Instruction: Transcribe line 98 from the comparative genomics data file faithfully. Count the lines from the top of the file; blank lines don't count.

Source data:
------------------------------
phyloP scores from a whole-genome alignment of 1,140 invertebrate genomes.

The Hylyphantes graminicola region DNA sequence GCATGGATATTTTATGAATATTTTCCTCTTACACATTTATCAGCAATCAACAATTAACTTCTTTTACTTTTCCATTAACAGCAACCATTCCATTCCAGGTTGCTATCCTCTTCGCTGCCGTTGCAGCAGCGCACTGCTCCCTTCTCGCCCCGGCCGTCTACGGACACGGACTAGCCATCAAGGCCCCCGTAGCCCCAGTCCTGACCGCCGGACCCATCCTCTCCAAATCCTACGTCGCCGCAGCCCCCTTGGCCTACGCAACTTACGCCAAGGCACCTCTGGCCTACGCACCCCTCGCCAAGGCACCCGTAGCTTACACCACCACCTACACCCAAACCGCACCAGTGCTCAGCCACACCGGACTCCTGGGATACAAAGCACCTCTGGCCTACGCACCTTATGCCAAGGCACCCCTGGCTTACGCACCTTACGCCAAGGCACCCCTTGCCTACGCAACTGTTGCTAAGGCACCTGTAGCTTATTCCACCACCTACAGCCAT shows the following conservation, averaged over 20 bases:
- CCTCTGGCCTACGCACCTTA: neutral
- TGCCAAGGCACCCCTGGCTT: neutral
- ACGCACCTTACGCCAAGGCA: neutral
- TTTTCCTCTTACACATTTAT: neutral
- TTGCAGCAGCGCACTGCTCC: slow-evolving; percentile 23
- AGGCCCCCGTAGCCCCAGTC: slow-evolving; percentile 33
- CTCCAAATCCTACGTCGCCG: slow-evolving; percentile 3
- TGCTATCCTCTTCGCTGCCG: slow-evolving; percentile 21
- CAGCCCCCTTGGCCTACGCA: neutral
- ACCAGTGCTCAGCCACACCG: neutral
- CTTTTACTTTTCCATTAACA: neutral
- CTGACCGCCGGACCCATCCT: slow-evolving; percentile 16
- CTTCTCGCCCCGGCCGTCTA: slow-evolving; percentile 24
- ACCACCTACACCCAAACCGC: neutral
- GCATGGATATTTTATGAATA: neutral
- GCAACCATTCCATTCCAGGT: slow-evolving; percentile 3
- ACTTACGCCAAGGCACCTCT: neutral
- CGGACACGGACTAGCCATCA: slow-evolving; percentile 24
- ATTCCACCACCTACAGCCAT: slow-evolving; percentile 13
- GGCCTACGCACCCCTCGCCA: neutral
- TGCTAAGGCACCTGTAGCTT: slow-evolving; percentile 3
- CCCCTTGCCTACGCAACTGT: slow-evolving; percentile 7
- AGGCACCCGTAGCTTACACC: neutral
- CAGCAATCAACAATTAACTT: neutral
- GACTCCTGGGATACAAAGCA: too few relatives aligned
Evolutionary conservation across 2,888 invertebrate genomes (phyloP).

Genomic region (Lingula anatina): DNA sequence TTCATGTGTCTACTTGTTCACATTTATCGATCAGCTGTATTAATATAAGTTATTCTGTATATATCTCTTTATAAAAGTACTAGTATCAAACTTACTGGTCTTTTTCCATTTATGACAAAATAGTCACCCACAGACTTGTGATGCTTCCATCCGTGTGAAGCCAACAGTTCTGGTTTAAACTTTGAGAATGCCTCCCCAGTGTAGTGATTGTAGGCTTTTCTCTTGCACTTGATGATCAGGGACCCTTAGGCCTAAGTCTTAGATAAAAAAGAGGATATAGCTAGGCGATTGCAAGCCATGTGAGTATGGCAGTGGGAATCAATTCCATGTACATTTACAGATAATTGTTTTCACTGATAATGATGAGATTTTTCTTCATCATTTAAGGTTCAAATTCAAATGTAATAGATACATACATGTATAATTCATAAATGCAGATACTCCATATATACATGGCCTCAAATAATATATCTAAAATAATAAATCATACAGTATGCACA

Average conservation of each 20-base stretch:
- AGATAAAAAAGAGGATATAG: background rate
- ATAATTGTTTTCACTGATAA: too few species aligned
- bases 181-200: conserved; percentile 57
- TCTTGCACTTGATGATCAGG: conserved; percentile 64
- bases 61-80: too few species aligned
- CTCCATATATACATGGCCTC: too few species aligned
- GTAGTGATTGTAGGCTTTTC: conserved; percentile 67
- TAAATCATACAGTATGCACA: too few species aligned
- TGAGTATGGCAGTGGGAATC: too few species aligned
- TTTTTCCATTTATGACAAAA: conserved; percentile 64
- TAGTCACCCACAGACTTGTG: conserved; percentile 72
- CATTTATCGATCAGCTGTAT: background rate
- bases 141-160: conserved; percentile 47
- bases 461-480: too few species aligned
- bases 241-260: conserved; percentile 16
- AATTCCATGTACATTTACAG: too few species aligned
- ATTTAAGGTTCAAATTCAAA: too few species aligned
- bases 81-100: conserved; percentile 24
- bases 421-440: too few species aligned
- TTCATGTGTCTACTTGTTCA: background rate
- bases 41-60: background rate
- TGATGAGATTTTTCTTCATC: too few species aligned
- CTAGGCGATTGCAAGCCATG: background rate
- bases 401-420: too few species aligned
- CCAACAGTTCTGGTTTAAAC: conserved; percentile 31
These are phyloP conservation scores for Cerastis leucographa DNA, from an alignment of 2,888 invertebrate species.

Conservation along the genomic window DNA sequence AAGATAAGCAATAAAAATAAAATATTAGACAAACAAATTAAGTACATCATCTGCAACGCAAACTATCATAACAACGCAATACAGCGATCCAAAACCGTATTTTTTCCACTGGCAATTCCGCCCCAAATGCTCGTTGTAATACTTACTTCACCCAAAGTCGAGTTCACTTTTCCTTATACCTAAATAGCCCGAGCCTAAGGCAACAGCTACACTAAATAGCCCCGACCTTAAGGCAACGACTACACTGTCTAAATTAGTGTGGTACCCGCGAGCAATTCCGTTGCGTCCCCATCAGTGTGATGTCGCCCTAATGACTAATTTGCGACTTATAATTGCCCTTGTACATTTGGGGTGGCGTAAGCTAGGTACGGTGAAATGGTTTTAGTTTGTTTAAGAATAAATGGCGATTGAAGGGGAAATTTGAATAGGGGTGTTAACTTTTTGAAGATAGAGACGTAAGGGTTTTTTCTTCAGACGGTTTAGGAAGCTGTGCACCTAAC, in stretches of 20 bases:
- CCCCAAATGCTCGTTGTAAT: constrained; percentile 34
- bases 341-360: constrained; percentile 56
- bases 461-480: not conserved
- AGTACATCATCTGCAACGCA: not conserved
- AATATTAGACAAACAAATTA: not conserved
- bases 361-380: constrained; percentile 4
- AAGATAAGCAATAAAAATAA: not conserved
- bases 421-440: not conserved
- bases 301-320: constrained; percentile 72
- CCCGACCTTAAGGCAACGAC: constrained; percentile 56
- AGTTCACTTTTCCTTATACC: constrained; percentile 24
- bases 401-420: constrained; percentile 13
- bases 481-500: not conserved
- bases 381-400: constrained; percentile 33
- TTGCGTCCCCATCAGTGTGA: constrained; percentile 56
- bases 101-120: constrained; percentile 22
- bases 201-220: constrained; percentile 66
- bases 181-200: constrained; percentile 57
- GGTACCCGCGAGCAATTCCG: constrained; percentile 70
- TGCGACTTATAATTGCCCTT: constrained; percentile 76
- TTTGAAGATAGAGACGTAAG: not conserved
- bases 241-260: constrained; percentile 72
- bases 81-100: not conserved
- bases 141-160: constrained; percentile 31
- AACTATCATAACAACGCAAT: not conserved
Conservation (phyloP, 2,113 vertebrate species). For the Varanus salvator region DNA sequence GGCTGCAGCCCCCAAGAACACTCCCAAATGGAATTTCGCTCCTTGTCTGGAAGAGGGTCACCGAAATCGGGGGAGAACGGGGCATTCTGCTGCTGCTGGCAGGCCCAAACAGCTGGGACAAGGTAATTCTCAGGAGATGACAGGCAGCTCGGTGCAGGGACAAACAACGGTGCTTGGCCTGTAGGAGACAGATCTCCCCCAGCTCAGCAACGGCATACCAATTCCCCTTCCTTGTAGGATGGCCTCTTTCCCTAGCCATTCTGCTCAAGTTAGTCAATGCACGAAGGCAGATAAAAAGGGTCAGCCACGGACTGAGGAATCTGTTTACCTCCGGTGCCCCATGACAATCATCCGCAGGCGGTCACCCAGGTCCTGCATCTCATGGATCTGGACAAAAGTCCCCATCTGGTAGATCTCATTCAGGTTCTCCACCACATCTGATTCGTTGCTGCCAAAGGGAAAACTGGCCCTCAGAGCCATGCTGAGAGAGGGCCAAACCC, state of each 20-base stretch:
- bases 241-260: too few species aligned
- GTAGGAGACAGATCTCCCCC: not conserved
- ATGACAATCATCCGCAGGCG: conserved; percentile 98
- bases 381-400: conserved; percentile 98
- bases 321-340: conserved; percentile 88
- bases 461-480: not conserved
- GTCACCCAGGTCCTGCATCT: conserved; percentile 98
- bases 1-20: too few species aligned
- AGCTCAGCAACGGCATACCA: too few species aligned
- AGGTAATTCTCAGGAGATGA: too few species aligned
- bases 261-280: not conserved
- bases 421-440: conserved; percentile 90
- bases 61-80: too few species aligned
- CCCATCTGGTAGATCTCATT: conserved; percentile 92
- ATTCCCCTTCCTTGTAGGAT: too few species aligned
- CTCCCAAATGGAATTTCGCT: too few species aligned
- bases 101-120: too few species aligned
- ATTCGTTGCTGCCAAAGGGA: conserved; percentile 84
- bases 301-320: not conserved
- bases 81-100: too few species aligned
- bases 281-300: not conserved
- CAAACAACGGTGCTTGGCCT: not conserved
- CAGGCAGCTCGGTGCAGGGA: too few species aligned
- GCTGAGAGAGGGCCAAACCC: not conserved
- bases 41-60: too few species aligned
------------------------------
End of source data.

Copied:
- ATTCCCCTTCCTTGTAGGAT: too few species aligned